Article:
American suing Zuckerberg for half of Facebook 'has moved to Ireland'

The social network says the computers that a New York judge ordered turned over show "smoking gun" evidence of fraud - but the man who once employed Zuckerberg is said to be no longer in the US.

Paul Ceglia is said by the social network to have made the move from his home in in Wellsville, New York. Ceglia, 38, said in an interview last year that he and his family lived in Ireland for six years when he was a child.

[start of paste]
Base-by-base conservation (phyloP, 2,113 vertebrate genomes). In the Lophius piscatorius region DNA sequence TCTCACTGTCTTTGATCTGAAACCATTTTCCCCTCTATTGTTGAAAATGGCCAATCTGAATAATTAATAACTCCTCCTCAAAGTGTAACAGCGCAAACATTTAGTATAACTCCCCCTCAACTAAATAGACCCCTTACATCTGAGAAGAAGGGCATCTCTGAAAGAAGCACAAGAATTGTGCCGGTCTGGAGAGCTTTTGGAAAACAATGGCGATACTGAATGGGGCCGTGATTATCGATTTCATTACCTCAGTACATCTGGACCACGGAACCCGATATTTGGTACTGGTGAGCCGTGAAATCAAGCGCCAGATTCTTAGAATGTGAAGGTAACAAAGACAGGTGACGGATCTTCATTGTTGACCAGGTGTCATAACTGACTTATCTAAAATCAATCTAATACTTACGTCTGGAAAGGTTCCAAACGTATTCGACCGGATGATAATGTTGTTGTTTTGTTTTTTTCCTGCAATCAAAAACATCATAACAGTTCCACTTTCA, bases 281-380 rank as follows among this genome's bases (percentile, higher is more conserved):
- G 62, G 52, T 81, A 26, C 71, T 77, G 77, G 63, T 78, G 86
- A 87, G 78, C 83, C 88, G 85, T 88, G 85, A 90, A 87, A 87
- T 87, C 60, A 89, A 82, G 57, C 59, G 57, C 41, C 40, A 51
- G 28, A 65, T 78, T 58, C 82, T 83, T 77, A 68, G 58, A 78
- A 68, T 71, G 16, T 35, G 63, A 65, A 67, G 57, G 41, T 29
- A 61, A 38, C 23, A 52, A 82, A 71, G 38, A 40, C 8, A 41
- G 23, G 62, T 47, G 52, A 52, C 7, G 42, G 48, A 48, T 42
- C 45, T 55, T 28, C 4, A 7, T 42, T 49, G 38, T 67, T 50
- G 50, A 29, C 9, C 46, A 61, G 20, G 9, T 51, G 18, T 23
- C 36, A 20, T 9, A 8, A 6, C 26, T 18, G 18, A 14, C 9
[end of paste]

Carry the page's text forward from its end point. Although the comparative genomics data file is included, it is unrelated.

Facebook also says in court filings this week reported by Bloomberg News that computers turned over by Ceglia show "smoking gun" evidence of fraud. Zuckerberg worked for Ceglia in 2003 when he was 18 and a student at Harvard , writing computer code for, a company that Ceglia was setting up in Boston to sell photographs of streets and intersections to insurance companies and others . Zuckerberg says that in a Boston hotel he signed a contract with Ceglia for the StreetFax work- but it had nothing to do with Facebook. However, he no longer has his copy of the contract, the court has been told. Ceglia sued Facebook and Zuckerberg last year, claiming the two-page contract Zuckerberg signed gave Ceglia half of Facebook - when the service was started the following year. The social network, based in California, is now said to be worth as much as $70 billion. Facebook's lawyers say Ceglia appeared to have taken Page 2 of the signed StreetFax contract and appended it to a doctored version of Page 1 which Cegla had edited by adding references to "The Face Book." Judge Leslie Foschio in Federal court in Buffalo, New York, last month ordered Ceglia to let Facebook run forensic tests on his computers, hard drives and electronic storage media, as well as on the contract and the email he says support his claim. In a court filing late on Thursday, Facebook said, "Defendants have uncovered smoking-gun evidence that the purported contract at the heart of this case is a fabrication." Because of a confidentiality order in the case, Facebook didn't identify the evidence it says was "embedded in the electronic data on Ceglia's computer." Last month Judge Foschio ordered Ceglia to turn over evidence for testing by Facebook after the company argued Ceglia's case was a "fraud on the court." The two parties are accusing each other of not fully complying with the judge's orders. A hearing has been set for August 17.

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